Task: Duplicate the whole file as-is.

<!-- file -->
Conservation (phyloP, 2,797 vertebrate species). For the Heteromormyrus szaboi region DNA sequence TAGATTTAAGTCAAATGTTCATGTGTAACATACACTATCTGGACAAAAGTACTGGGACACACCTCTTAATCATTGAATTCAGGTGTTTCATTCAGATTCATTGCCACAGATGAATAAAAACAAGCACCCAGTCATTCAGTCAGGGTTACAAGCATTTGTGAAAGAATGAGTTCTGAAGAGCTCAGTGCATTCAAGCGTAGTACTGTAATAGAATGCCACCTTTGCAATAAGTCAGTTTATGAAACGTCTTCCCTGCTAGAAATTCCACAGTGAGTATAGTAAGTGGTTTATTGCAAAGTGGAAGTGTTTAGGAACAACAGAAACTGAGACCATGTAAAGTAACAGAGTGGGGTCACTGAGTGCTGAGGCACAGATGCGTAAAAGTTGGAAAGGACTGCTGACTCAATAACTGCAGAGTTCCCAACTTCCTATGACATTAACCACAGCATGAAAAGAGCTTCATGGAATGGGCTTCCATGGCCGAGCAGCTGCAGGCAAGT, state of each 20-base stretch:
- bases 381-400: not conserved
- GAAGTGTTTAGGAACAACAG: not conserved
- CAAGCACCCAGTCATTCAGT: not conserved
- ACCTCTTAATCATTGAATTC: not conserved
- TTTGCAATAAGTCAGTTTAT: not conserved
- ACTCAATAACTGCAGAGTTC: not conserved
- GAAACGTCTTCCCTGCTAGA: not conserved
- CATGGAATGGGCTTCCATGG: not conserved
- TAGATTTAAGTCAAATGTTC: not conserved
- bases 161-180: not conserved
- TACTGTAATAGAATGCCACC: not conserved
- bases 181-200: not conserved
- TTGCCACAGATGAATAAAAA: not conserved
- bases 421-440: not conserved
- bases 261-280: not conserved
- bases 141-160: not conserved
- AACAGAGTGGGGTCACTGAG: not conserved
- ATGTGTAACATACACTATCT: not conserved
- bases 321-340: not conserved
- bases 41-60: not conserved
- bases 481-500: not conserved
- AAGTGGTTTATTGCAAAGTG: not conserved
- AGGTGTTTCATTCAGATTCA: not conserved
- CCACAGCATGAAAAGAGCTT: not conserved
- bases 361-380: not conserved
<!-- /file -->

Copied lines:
Conservation (phyloP, 2,797 vertebrate species). For the Heteromormyrus szaboi region DNA sequence TAGATTTAAGTCAAATGTTCATGTGTAACATACACTATCTGGACAAAAGTACTGGGACACACCTCTTAATCATTGAATTCAGGTGTTTCATTCAGATTCATTGCCACAGATGAATAAAAACAAGCACCCAGTCATTCAGTCAGGGTTACAAGCATTTGTGAAAGAATGAGTTCTGAAGAGCTCAGTGCATTCAAGCGTAGTACTGTAATAGAATGCCACCTTTGCAATAAGTCAGTTTATGAAACGTCTTCCCTGCTAGAAATTCCACAGTGAGTATAGTAAGTGGTTTATTGCAAAGTGGAAGTGTTTAGGAACAACAGAAACTGAGACCATGTAAAGTAACAGAGTGGGGTCACTGAGTGCTGAGGCACAGATGCGTAAAAGTTGGAAAGGACTGCTGACTCAATAACTGCAGAGTTCCCAACTTCCTATGACATTAACCACAGCATGAAAAGAGCTTCATGGAATGGGCTTCCATGGCCGAGCAGCTGCAGGCAAGT, state of each 20-base stretch:
- bases 381-400: not conserved
- GAAGTGTTTAGGAACAACAG: not conserved
- CAAGCACCCAGTCATTCAGT: not conserved
- ACCTCTTAATCATTGAATTC: not conserved
- TTTGCAATAAGTCAGTTTAT: not conserved
- ACTCAATAACTGCAGAGTTC: not conserved
- GAAACGTCTTCCCTGCTAGA: not conserved
- CATGGAATGGGCTTCCATGG: not conserved
- TAGATTTAAGTCAAATGTTC: not conserved
- bases 161-180: not conserved
- TACTGTAATAGAATGCCACC: not conserved
- bases 181-200: not conserved
- TTGCCACAGATGAATAAAAA: not conserved
- bases 421-440: not conserved
- bases 261-280: not conserved
- bases 141-160: not conserved
- AACAGAGTGGGGTCACTGAG: not conserved
- ATGTGTAACATACACTATCT: not conserved
- bases 321-340: not conserved
- bases 41-60: not conserved
- bases 481-500: not conserved
- AAGTGGTTTATTGCAAAGTG: not conserved
- AGGTGTTTCATTCAGATTCA: not conserved
- CCACAGCATGAAAAGAGCTT: not conserved
- bases 361-380: not conserved